Campus liberals have gotten so out of hand that they’re even losing the support of some on the left. Take Frank Bruni for example.
In a column for The New York Times, the liberal columnist argues “racism pervades our country” but writes liberal students won’t spark change with their aggressive protest tactics:
But we’re never going to make the progress that we need to if they hurl the word “racist” as reflexively and indiscriminately as some of them do, in a frenzy of righteousness aimed at gagging speakers and strangling debate.
That’s a mechanism for shaming, not a strategy for change. It mesmerizes all. It converts none.
Bruni’s column comes amid the unrest at Evergreen State College, where Bret Weinstein, a white biology professor, objected to a “Day of Absence” in which white students and faculty were asked to leave campus for a day.
“There is a huge difference between a group or coalition deciding to voluntarily absent themselves from a shared space in order to highlight their vital and under-appreciated roles . . . and a group or coalition encouraging another group to go away,” Weinstein wrote in an email stating his objection to the event.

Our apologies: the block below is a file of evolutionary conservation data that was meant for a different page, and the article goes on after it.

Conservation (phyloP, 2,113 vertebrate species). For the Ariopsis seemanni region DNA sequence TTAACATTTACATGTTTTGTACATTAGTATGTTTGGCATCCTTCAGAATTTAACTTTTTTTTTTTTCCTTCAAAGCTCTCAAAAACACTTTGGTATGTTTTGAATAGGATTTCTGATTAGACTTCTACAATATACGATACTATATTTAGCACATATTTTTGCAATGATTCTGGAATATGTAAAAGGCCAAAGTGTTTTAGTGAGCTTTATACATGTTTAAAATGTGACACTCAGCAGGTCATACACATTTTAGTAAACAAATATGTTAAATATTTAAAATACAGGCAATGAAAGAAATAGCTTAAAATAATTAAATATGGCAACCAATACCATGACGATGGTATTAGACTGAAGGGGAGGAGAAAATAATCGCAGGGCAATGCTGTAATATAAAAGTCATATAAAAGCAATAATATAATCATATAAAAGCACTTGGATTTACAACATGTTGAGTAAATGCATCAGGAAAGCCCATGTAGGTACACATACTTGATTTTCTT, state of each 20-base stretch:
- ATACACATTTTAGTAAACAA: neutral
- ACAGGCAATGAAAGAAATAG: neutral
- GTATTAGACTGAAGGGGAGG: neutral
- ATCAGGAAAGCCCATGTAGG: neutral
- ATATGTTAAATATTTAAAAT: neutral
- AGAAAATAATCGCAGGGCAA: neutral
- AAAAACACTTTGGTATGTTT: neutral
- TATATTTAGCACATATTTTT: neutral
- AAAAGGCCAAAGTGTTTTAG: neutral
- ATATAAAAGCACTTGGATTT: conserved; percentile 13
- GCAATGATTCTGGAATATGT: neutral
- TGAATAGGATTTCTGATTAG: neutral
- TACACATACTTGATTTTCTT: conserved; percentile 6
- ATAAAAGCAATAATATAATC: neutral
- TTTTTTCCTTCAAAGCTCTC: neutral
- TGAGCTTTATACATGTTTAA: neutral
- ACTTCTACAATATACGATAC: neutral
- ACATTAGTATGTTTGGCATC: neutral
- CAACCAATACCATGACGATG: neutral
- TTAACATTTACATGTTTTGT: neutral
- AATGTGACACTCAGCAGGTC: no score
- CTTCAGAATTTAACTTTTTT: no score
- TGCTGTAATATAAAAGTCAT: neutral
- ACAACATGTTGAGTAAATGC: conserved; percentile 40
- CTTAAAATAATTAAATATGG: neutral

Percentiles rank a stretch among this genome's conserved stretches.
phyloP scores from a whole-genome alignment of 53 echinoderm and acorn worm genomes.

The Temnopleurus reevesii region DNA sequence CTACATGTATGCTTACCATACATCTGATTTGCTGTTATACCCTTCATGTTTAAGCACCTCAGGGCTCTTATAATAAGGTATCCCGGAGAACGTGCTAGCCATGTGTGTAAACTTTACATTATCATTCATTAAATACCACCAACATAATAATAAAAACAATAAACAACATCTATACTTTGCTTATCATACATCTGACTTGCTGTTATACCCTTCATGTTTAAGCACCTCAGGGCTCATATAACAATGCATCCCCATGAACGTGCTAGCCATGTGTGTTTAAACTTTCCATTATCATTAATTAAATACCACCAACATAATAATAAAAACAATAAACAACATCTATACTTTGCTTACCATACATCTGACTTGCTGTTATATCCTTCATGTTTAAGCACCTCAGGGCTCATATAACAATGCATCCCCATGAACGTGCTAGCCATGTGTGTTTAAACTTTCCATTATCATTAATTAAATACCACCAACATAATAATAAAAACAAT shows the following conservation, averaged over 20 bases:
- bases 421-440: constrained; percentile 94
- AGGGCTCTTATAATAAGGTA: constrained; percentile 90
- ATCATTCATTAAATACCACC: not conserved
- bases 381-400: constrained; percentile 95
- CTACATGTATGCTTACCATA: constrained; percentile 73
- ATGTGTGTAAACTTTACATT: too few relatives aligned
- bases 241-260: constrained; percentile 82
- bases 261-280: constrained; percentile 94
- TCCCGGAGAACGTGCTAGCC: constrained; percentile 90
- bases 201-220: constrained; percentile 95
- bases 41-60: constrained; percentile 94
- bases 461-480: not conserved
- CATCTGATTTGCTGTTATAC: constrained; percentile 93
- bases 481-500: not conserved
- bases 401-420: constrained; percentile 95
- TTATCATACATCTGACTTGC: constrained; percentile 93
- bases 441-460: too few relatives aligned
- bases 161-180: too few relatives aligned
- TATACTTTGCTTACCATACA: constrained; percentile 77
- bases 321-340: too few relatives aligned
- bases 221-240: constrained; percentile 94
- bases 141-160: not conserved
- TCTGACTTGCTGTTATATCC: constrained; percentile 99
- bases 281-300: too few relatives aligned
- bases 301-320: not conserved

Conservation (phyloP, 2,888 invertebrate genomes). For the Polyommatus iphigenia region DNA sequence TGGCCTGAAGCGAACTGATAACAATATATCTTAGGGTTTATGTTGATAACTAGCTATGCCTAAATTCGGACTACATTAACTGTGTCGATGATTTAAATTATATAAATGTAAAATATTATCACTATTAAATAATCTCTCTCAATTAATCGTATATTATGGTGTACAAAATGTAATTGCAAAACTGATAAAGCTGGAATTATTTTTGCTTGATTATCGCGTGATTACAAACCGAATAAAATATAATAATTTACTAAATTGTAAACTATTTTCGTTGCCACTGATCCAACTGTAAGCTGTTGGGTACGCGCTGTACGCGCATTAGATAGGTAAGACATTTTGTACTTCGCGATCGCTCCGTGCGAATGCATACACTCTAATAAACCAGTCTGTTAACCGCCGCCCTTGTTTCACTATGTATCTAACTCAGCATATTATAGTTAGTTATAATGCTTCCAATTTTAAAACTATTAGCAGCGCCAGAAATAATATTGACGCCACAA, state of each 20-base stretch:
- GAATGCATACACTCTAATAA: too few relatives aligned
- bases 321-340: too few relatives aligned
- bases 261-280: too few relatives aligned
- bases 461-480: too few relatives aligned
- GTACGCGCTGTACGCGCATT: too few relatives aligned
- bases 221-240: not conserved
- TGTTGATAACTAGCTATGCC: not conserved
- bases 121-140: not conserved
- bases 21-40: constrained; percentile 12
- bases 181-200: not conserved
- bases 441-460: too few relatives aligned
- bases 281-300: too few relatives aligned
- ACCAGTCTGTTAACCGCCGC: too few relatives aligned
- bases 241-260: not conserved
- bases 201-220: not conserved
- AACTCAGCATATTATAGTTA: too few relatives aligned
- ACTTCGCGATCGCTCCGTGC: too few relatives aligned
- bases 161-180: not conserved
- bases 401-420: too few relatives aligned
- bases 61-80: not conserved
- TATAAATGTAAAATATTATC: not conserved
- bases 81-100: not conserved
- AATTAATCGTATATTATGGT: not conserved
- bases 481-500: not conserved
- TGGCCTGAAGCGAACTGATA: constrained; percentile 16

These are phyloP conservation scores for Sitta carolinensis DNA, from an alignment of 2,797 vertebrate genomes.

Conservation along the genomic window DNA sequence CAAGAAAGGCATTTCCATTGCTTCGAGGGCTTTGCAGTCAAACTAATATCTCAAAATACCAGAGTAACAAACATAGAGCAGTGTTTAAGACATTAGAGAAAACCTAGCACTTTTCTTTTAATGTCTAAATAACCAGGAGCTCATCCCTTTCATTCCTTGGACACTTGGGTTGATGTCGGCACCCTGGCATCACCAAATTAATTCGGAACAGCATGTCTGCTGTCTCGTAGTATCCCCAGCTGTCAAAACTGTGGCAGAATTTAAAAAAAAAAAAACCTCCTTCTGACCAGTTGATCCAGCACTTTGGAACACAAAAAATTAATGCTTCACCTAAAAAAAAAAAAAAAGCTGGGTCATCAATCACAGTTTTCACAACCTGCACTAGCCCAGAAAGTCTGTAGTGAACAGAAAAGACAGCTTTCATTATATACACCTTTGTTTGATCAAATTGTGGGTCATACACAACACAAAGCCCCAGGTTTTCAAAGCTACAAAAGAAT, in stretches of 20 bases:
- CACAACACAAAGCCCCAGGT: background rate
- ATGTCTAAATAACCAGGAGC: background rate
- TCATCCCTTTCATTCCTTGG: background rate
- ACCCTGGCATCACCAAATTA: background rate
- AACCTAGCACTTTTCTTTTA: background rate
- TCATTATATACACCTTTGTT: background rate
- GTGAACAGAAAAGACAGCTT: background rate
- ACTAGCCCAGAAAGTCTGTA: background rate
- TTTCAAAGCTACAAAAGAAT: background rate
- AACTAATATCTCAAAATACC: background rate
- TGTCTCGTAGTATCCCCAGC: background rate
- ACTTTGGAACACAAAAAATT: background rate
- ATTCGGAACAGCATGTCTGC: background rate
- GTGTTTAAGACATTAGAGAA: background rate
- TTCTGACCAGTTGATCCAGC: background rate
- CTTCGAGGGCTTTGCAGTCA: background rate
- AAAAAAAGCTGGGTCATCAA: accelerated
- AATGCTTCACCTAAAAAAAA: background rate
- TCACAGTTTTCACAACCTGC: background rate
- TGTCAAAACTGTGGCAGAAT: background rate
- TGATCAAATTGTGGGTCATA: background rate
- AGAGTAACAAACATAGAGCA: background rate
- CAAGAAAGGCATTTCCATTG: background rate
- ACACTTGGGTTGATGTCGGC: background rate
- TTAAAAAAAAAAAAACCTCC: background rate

Those opinions now have students calling for him to be fired. Bruni doesn’t find Weinstein’s comments offensive or outrageous, and certainly not worthy of the madness he faced:
It was a reasonable perspective and a prompt for discussion, not fury. It drew fury nonetheless. Dozens of students interrupted one of his classes, screaming at him about racism, white privilege and even white supremacy. The campus police chief advised him, for his own safety, to steer clear of school grounds until tempers cooled. Students demanded that he and two other college employees whom they deemed insensitive to minorities be fired.
“Hey hey, ho ho, these racist teachers have got to go!” they chanted. When the college’s president, George Bridges, met with them, several of them pelted him with profanity and ordered him to shut up.
Even Bridges, who caved to protesters’ demands, has been labeled as a racist. For Bruni, such “discourse” disappoints him:
I asked Bridges about the epithets hung on Weinstein. He said that such terms are being deployed too readily and casually.
“Using the word ‘racist’ halts the conversation,” he said. “It just ends it. It doesn’t explore the beliefs, the values, the behaviors that comprise individuals.”
Isn’t he, too, being characterized as racist?
“Of course,” he said. “It’s just the way discourse goes these days.”
Of course? What a sad state of affairs. And what a retreat from anything that we could really call “discourse.”
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